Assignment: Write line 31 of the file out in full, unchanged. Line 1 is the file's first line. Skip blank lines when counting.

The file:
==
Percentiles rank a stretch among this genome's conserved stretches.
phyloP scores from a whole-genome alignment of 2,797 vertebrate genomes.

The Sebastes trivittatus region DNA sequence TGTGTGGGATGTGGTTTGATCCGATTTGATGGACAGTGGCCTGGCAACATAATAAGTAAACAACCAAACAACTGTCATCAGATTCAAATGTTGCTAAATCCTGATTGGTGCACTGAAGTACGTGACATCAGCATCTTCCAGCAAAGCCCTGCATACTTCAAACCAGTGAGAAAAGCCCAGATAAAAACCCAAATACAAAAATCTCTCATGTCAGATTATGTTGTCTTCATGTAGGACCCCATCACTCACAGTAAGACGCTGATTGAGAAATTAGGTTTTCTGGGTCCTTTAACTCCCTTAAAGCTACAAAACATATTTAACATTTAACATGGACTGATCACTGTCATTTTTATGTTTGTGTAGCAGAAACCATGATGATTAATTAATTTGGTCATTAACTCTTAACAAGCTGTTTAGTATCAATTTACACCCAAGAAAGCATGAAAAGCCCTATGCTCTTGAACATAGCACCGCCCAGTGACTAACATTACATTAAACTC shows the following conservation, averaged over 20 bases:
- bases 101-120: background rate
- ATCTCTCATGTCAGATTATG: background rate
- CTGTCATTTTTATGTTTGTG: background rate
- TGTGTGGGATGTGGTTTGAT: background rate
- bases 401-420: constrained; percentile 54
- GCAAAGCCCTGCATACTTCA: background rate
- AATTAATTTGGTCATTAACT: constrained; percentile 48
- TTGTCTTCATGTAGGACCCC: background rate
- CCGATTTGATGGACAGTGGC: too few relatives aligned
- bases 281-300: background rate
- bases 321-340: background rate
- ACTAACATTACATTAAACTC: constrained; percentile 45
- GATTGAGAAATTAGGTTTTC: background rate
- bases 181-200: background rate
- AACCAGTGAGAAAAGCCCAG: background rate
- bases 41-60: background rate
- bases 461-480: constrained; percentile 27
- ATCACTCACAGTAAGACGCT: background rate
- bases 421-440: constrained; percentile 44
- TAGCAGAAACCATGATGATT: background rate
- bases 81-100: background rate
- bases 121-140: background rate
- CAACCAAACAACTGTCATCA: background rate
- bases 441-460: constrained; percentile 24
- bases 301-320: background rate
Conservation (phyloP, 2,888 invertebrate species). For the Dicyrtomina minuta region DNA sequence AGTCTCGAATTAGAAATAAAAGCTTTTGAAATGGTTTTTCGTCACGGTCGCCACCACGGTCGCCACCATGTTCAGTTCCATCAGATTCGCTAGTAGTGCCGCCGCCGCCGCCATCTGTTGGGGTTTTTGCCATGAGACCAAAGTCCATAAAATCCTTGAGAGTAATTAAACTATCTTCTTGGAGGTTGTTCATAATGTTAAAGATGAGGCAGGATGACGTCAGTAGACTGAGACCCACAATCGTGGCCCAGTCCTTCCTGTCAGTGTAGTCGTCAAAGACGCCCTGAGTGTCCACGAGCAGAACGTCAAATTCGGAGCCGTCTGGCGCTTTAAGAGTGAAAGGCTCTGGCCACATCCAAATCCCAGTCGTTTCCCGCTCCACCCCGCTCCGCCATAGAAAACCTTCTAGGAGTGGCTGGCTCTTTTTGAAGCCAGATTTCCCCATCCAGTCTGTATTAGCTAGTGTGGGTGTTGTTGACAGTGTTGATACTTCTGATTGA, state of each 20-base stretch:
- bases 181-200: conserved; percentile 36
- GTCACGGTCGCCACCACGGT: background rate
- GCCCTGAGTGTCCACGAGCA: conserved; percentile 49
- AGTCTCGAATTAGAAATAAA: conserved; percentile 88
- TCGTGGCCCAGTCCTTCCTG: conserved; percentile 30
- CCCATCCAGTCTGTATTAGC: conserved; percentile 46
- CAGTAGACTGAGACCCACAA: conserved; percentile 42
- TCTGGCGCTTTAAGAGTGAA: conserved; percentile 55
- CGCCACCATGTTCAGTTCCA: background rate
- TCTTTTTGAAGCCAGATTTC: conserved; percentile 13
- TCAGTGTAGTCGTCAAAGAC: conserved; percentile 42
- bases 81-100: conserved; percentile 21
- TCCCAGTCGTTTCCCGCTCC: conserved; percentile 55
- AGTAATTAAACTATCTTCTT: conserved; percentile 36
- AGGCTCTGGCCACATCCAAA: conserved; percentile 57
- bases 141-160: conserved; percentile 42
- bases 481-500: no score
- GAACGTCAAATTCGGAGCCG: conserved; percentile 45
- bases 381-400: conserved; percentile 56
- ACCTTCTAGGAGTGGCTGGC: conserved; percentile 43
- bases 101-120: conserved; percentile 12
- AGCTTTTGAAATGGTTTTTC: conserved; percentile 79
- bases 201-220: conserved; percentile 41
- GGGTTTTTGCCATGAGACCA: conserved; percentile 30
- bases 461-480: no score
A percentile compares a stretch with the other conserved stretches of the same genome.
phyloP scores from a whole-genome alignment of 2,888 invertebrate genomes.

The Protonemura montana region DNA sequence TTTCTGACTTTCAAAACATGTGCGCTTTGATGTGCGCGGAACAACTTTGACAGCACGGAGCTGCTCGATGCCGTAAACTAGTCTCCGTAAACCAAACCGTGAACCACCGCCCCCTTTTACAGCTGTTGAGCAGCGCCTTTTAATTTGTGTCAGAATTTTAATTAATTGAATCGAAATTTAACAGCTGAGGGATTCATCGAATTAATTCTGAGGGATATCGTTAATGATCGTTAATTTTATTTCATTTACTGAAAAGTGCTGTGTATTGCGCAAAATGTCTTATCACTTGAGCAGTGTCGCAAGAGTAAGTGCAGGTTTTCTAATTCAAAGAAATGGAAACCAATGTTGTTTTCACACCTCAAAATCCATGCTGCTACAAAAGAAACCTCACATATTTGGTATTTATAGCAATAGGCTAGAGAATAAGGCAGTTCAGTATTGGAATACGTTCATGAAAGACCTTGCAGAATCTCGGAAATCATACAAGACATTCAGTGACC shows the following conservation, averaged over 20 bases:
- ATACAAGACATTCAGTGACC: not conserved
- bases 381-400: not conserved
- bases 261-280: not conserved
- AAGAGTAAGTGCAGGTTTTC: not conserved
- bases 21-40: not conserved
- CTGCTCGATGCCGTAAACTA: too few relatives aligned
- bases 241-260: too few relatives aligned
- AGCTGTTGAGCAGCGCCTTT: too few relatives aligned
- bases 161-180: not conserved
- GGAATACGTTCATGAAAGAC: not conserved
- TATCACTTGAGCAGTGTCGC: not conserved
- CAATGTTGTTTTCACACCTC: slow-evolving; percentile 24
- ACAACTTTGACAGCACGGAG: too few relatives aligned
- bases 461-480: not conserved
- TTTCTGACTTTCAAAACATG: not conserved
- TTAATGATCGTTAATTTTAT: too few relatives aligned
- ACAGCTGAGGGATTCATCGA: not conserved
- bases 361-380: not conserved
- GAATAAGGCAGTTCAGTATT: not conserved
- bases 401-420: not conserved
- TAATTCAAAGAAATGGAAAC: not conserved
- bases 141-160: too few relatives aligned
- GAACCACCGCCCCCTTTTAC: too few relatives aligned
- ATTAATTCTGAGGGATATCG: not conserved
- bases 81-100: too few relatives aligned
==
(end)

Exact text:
- GTCACGGTCGCCACCACGGT: background rate